A few days ago I mentioned the outcry when Blizzard, publisher of the World of Warcraft (WoW) multi-player Internet game, decided to make gamers reveal their offline identities and identifiers within their fantasy gaming context.
I also descibed Blizzard's move as being the “kookiest” flaunting yet of the Fourth Law of Identity (Contextual separation through unidirectional identifiers).
Today the news is all about Blizzard's first step back from the mistaken plan that appears to have completely misunderstood its own community.
CEO Mike Morhaime seems to be on the right track with the first part of his message:
“I'd like to take some time to speak with all of you regarding our desire to make the Blizzard forums a better place for players to discuss our games. We've been constantly monitoring the feedback you've given us, as well as internally discussing your concerns about the use of real names on our forums. As a result of those discussions, we've decided at this time that real names will not be required for posting on official Blizzard forums.
“It's important to note that we still remain committed to improving our forums. Our efforts are driven 100% by the desire to find ways to make our community areas more welcoming for players and encourage more constructive conversations about our games. We will still move forward with new forum features such as the ability to rate posts up or down, post highlighting based on rating, improved search functionality, and more. However, when we launch the new StarCraft II forums that include these new features, you will be posting by your StarCraft II Battle.net character name + character code, not your real name. The upgraded World of Warcraft forums with these new features will launch close to the release of Cataclysm, and also will not require your real name.”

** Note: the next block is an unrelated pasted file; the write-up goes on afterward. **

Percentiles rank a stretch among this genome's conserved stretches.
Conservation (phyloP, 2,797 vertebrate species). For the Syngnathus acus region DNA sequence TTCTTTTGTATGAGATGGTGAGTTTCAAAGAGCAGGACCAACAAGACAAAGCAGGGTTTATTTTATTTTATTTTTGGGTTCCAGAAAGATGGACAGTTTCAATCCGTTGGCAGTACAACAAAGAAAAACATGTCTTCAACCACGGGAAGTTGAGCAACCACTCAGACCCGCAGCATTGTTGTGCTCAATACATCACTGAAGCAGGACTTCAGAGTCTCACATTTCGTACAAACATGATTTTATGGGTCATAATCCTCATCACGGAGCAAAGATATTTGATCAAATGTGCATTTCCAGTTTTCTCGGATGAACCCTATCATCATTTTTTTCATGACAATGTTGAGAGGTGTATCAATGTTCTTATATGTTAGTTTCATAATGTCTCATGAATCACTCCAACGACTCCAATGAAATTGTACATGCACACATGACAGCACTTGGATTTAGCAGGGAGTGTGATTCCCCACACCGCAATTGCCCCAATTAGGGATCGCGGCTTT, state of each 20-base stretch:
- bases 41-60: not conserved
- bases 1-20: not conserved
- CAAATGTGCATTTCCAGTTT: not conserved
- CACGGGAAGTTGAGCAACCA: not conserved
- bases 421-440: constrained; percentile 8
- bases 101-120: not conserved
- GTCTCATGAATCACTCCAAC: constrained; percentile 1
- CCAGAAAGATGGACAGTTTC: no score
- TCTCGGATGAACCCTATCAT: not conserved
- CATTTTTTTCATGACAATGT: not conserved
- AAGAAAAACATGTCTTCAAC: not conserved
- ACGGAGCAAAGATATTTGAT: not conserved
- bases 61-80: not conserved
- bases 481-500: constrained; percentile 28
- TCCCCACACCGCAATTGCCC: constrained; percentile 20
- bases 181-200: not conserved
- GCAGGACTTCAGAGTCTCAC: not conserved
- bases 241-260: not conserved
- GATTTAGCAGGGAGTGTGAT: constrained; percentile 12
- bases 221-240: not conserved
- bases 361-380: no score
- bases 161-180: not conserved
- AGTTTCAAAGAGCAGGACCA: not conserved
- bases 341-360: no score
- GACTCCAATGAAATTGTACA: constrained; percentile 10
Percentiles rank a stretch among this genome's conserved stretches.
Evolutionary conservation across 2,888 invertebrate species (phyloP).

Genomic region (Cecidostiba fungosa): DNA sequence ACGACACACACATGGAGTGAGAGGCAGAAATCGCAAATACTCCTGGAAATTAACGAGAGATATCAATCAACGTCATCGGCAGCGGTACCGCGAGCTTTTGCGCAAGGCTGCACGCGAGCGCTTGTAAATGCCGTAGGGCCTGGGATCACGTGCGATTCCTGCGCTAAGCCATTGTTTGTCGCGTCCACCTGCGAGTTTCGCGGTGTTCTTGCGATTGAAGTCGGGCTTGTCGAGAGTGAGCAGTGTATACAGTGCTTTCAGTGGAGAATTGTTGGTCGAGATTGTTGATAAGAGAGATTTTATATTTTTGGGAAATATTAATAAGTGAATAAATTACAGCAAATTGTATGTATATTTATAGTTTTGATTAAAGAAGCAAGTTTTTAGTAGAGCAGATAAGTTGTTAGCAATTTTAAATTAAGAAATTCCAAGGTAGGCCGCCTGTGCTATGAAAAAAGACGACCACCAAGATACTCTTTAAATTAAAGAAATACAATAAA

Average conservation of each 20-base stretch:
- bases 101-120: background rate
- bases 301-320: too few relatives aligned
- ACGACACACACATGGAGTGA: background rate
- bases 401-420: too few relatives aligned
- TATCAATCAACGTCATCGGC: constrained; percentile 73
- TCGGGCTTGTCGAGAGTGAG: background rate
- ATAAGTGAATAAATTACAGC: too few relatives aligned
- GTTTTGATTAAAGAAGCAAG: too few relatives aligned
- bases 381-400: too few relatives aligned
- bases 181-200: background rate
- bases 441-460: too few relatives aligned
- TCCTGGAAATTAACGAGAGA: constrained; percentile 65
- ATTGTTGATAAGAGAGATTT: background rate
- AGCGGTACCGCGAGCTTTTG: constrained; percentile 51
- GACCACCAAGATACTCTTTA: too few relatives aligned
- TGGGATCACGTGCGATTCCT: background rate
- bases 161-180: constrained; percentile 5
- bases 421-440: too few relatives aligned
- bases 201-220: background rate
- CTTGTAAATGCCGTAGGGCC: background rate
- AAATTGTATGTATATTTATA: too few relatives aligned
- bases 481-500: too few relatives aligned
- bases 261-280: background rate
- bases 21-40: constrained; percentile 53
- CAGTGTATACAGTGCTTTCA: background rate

Then he goes weird again. He seems to have a fantasy of his own: that he is running Facebook…
“I want to make sure it's clear that our plans for the forums are completely separate from our plans for the optional in-game Real ID system now live with World of Warcraft and launching soon with StarCraft II. We believe that the powerful communications functionality enabled by Real ID, such as cross-game and cross-realm chat, make Battle.net a great place for players to stay connected to real-life friends and family while playing Blizzard games. And of course, you'll still be able to keep your relationships at the anonymous, character level if you so choose when you communicate with other players in game. Over time, we will continue to evolve Real ID on Battle.net to add new and exciting functionality within our games for players who decide to use the feature.”
Don't get me wrong. As convoluted as this thinking is, it's one big step forward (after two giant steps backward) to make linking of offline identity to gaming identity “optional”.
And who knows? Maybe Mike Morhaime really does understand his users… He may be right that lots of gamers are totally excited at the prospect of their parents, lovers and children joining Battle.net to stay connected with them while they are playing WoW! Facebook doesn't stand a chance!